The “operators for operators” fund will provide capital for early stage software companies in cyber, legaltech, and regtech.

There’s a new fund in town that officially launches today (19 October) and is raising $100m in growth capital to invest in high growth sectors including cyber security, legal technology and regulation technology. Bryce Catalyst is led by president and CEO Cary Burch and COO Erik Baklid: both are well-known names in the legal tech sector. Burch, before moving into the investment sector, was CEO of Thomson Reuters Elite as well as SVP and chief innovation officer. Baklid was president and CEO of search and text analytics provider ayfie group.

Bryce Catalyst, which is part of management company Bryce Partners, is raising the $100m through a SPV. Speaking to Legal IT Insider, Burch, who says the fund is about “operators helping operators”, tells us: “Bryce Catalyst is unique because we’re bundling up three pieces that need to work together. We’re not private equity or venture capital; we’re operators running businesses and raising money to help people like us.”

Also on the Bryce board are VP and treasury head Ola Baklid, who was director of strategy at ayfie, and director James C Row, managing partner of global investment bank and broker-dealer Entoro Capital.

Bryce Catalyst has entered into a strategic, broker-dealer partnership with Entoro and will be using OfferBoard to automate the offering process. OfferBoard is Entoro’s investor portal.

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Joining Bryce as an adviser on cyber security and regtech is Gabriela Isturiz, who has built up and exited two successful businesses: eBillingHub (acquired by Thomson Reuters) and iTimekeep (acquired by Aderant). Isturiz has also launched an innovation hub to support female entrepreneurs that is joining forces with Bryce Catalyst in order to help grow the pool of female-led companies receiving investment. See more about that below.

Isturiz told Legal IT Insider: “For my first company it took us about 10 years to exit and the second was seven years to exit. The second time around we really engineered a process to grow and were growing 100% years on year. I’ll be using this expertise to achieve similar results with RegTech and CyberTech portfolio companies.”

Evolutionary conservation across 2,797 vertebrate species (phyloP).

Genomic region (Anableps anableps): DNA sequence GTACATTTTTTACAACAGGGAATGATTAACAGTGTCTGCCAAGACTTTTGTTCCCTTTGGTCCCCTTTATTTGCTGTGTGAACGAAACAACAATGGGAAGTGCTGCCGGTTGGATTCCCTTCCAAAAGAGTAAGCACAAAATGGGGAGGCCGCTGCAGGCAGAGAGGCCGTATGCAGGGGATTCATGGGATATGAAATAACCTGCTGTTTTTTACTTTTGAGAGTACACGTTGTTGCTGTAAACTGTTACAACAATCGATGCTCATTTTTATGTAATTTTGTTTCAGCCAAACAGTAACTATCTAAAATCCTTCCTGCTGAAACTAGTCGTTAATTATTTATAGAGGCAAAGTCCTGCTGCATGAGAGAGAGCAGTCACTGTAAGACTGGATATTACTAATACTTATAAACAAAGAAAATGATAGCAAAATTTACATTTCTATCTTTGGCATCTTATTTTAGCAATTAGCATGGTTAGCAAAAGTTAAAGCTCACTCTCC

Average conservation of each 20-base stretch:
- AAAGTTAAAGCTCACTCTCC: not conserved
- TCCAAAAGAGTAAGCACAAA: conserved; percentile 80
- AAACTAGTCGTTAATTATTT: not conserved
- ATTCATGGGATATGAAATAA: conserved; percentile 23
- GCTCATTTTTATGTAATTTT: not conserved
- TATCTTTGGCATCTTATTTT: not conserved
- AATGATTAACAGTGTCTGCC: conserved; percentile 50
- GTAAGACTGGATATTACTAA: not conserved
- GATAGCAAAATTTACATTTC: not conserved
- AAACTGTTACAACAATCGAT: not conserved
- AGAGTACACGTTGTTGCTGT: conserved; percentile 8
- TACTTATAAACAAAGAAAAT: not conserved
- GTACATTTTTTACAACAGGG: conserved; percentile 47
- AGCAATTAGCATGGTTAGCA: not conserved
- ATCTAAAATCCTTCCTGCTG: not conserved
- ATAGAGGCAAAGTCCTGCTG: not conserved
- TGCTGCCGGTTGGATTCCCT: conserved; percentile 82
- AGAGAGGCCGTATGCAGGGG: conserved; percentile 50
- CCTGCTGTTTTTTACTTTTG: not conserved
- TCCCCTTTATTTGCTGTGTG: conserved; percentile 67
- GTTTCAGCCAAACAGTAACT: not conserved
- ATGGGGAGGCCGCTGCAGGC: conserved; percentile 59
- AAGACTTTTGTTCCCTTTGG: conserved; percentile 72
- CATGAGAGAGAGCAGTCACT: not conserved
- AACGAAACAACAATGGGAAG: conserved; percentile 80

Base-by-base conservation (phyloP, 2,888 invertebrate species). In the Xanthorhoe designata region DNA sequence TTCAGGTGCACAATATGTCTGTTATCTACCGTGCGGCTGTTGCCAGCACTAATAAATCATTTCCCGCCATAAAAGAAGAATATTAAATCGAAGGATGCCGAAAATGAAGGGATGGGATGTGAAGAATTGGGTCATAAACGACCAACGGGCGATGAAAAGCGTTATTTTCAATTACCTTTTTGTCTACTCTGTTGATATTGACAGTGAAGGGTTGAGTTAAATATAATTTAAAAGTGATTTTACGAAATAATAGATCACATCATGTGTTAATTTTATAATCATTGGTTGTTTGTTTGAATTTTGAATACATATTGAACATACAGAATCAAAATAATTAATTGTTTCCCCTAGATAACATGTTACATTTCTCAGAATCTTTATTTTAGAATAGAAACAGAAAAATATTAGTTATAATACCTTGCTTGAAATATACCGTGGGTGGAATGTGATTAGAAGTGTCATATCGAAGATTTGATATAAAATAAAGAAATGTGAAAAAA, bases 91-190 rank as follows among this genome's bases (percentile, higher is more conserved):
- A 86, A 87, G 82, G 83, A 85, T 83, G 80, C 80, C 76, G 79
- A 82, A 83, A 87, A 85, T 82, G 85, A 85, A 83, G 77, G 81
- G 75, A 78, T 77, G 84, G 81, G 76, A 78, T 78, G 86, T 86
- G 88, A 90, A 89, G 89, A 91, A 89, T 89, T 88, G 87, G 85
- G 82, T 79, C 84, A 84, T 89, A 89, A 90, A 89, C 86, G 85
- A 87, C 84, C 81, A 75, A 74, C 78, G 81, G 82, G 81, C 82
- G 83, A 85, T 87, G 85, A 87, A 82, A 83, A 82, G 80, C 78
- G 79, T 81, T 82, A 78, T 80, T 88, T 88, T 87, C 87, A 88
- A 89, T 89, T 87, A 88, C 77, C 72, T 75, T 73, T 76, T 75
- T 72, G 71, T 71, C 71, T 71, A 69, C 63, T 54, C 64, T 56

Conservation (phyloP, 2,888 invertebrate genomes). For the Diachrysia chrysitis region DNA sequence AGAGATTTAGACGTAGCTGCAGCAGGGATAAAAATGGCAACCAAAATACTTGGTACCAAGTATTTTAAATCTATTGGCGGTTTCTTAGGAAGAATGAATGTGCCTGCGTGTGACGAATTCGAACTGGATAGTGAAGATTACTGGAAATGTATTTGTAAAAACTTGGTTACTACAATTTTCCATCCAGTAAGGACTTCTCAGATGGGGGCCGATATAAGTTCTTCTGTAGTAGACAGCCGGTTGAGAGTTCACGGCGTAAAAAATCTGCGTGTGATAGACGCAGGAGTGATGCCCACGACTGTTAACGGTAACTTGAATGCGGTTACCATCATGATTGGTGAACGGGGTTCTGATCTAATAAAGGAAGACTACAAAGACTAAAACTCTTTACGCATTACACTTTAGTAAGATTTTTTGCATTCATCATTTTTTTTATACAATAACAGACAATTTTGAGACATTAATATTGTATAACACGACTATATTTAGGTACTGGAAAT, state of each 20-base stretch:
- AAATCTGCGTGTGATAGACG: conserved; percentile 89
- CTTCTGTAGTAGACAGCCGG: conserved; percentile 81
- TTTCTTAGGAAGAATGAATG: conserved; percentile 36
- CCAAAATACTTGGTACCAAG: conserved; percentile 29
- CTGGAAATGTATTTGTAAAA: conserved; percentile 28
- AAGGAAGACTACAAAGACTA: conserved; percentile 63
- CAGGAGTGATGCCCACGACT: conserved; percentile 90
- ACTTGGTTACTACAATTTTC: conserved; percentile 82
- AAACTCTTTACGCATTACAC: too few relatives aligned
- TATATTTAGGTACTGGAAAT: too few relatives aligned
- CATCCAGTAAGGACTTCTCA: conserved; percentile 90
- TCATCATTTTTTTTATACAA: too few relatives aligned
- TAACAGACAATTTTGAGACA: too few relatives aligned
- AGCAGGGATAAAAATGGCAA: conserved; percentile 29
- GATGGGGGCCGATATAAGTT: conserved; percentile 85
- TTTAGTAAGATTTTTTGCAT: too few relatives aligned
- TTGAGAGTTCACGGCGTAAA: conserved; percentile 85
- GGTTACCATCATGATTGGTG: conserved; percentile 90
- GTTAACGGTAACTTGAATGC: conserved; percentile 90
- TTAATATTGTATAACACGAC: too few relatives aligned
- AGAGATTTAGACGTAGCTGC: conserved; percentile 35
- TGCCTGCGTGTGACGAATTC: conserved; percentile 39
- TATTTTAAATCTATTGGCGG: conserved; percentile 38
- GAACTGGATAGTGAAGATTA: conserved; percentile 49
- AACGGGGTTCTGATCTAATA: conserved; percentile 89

The SPV will invest in companies generating under $10m in revenue. It will invest typically between $1 and $5m and charge an operations fee to help the companies they invest in to grow. Burch says: “We will be a co-investor and if you want us to provide a CFO or help with branding, we can do that.”

The company will argue that it is unlike other growth funds and Burch said: “Private equity is a commodity; it offers value but is more of a business transaction. I’ve worked with private equity firms and they are good firms but we thought why don’t we create a brand new model: operators for operators, where we come in from the beginning saying ‘What do you want your exit to be? Do you want $100m, or a better society? Then we decide if it’s a five-year hold, or ten-year hold, or we don’t sell at all. It’s a different strategy.

“A VC will put a little money in and try to get as much equity as they can. Private Equity looks at above $10m revenue but we’ll look after the company and when we hand it over to private equity they will be more prepared. We will coach and guide them.”

He adds: “We have credibility and connections, and we know the market. We know we need to automate desperately.”

Bryce is banking on targeted companies growing, in part, due to the disruption caused by the current global economy, COVID-19 and the opportunity to accelerate digital transformation.

In the small print investors are told that until they make 120% of what they invest Bryce Capital takes nothing and Burch says: “We make more money the more successful the investors are.”

He adds: “Our goal is to create value and make companies enduring and strategically valuable. The legacy is that the founders may then not sell but build the company. Many founders would have diversified but the journey became exhausting.”

There is a significant overlap between cyber, regtech and legaltech and Burch says the fund already has an investment pipeline. Bryce Cyber is run by Jessica Burch, who is an ethical hacker.

Female entrepreneur incubator

While we will have more details in the weeks to come on this, it’s exciting to note that Isturiz has started a non-profit initiative to help female entrepreneurs grow their businesses and is joining forces with Bryce in order to take the incubator global. Isturiz said: “In the US 40% of companies are created by women out of which the average revenue is just $140k and only 1.4% of female founded businesses make it to a million dollars. I want to work with Bryce to help early stage female led companies with funding and to get ready for the next level.”

She adds: “If you are a good business, you’re well run, you have a founder who can pitch properly and you are solving a problem and adding value, there is no gender. Don’t let perfection be the enemy of pretty awesome and that is trainable and coachable.”

The Bryce Leaders: 

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